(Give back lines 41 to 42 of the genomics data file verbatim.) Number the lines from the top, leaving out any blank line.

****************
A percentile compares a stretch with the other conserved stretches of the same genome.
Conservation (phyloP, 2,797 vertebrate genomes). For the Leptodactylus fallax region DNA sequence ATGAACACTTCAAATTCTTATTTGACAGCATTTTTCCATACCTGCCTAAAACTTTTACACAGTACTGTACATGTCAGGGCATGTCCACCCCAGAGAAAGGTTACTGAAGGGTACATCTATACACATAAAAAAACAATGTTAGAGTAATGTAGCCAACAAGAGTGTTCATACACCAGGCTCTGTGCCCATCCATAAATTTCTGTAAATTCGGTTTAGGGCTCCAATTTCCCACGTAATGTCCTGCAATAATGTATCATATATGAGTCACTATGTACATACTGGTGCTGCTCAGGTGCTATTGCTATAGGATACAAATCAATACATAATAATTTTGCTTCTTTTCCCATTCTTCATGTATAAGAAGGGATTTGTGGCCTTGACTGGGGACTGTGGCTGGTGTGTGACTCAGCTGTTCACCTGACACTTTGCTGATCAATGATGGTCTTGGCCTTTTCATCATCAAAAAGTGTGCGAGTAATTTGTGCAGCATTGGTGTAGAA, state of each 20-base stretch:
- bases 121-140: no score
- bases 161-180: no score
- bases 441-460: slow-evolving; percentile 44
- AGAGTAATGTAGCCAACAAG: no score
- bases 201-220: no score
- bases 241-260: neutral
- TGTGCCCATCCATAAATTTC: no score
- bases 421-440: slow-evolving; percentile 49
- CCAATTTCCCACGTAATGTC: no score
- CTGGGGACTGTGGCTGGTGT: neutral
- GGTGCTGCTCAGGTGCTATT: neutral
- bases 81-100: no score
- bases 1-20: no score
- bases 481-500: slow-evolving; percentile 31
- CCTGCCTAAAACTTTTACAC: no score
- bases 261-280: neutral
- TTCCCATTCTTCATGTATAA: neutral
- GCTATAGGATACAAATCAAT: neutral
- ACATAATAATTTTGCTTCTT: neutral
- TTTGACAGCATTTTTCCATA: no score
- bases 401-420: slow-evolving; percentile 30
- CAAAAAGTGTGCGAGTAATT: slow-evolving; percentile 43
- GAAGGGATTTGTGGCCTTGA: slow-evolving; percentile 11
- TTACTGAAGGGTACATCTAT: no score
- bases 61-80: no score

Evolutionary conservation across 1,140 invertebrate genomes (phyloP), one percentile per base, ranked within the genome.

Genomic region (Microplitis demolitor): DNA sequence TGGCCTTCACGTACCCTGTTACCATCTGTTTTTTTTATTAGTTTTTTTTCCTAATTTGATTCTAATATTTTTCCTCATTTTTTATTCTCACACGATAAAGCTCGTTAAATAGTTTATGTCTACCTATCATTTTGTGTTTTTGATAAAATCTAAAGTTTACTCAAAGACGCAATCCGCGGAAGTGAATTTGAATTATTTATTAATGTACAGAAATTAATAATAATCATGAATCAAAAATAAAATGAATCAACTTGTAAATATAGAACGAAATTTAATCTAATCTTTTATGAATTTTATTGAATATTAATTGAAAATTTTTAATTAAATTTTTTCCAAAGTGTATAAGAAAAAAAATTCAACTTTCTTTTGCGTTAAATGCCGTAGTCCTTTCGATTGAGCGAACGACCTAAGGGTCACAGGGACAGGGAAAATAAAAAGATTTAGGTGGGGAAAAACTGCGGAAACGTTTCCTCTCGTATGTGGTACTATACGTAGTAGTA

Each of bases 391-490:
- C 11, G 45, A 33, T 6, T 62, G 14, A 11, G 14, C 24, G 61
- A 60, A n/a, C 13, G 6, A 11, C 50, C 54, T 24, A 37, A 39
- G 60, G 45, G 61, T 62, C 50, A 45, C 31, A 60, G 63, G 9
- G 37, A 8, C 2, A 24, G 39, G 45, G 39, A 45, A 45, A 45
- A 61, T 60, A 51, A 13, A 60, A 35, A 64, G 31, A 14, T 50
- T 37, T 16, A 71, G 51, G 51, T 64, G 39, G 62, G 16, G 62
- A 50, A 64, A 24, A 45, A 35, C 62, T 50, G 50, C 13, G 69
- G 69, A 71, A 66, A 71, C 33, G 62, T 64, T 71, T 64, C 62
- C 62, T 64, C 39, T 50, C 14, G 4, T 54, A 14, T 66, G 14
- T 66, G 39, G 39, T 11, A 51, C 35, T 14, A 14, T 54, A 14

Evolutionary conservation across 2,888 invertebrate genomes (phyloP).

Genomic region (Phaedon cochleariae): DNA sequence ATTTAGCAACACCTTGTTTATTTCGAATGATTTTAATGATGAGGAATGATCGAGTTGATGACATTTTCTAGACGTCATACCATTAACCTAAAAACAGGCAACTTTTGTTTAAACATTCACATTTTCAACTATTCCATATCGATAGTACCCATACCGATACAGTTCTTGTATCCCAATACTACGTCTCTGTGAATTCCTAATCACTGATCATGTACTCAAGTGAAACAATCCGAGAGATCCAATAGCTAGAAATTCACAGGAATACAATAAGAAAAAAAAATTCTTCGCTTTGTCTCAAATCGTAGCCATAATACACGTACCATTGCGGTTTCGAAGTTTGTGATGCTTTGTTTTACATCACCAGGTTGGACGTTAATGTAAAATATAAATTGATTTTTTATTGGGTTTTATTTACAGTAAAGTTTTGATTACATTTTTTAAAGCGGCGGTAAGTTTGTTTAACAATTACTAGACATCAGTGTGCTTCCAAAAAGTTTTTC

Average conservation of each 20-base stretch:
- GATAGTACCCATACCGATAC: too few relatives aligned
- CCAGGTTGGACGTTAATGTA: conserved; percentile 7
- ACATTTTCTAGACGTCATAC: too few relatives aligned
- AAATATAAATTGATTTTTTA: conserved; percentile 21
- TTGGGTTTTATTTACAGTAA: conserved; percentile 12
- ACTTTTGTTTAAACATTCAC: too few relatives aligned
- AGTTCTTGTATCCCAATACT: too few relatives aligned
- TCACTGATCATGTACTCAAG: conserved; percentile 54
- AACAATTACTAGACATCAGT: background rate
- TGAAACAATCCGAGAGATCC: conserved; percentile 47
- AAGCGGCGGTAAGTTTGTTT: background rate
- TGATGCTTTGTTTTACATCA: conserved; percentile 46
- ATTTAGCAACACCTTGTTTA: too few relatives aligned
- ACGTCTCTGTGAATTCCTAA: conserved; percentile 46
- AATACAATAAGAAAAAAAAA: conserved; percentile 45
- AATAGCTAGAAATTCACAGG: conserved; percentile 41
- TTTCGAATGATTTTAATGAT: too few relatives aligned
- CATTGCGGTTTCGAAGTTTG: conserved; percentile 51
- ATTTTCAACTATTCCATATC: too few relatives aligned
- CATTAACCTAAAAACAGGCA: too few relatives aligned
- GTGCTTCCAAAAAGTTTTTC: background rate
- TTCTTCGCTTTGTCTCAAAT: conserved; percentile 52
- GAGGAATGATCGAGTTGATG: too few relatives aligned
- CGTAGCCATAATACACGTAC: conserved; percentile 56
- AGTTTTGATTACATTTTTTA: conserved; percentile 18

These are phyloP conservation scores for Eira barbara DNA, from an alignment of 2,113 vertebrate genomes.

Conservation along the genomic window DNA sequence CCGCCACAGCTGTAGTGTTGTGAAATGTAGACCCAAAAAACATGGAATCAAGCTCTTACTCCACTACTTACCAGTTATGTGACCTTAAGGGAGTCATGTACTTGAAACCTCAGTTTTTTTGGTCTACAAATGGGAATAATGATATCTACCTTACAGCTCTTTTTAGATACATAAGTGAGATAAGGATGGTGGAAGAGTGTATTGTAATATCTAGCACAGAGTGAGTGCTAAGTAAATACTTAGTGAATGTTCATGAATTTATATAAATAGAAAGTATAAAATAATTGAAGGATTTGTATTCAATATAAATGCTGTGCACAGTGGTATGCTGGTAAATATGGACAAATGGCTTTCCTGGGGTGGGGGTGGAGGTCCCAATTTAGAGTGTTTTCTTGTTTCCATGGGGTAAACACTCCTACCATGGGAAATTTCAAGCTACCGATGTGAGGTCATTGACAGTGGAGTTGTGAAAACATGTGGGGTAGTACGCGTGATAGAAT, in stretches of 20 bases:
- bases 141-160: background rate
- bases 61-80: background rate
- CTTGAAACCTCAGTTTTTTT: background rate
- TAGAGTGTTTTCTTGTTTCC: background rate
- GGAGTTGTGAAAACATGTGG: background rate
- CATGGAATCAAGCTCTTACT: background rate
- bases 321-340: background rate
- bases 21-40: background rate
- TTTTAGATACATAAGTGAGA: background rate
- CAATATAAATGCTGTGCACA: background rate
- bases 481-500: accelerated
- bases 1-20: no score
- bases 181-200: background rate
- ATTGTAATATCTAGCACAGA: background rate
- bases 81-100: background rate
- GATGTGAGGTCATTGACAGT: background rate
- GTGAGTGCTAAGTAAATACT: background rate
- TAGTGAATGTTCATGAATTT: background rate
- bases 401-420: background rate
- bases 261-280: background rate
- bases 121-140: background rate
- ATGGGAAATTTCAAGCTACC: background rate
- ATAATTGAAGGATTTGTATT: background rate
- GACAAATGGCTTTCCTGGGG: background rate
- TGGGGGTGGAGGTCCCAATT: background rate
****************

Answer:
Evolutionary conservation across 2,888 invertebrate genomes (phyloP).

Genomic region (Phaedon cochleariae): DNA sequence ATTTAGCAACACCTTGTTTATTTCGAATGATTTTAATGATGAGGAATGATCGAGTTGATGACATTTTCTAGACGTCATACCATTAACCTAAAAACAGGCAACTTTTGTTTAAACATTCACATTTTCAACTATTCCATATCGATAGTACCCATACCGATACAGTTCTTGTATCCCAATACTACGTCTCTGTGAATTCCTAATCACTGATCATGTACTCAAGTGAAACAATCCGAGAGATCCAATAGCTAGAAATTCACAGGAATACAATAAGAAAAAAAAATTCTTCGCTTTGTCTCAAATCGTAGCCATAATACACGTACCATTGCGGTTTCGAAGTTTGTGATGCTTTGTTTTACATCACCAGGTTGGACGTTAATGTAAAATATAAATTGATTTTTTATTGGGTTTTATTTACAGTAAAGTTTTGATTACATTTTTTAAAGCGGCGGTAAGTTTGTTTAACAATTACTAGACATCAGTGTGCTTCCAAAAAGTTTTTC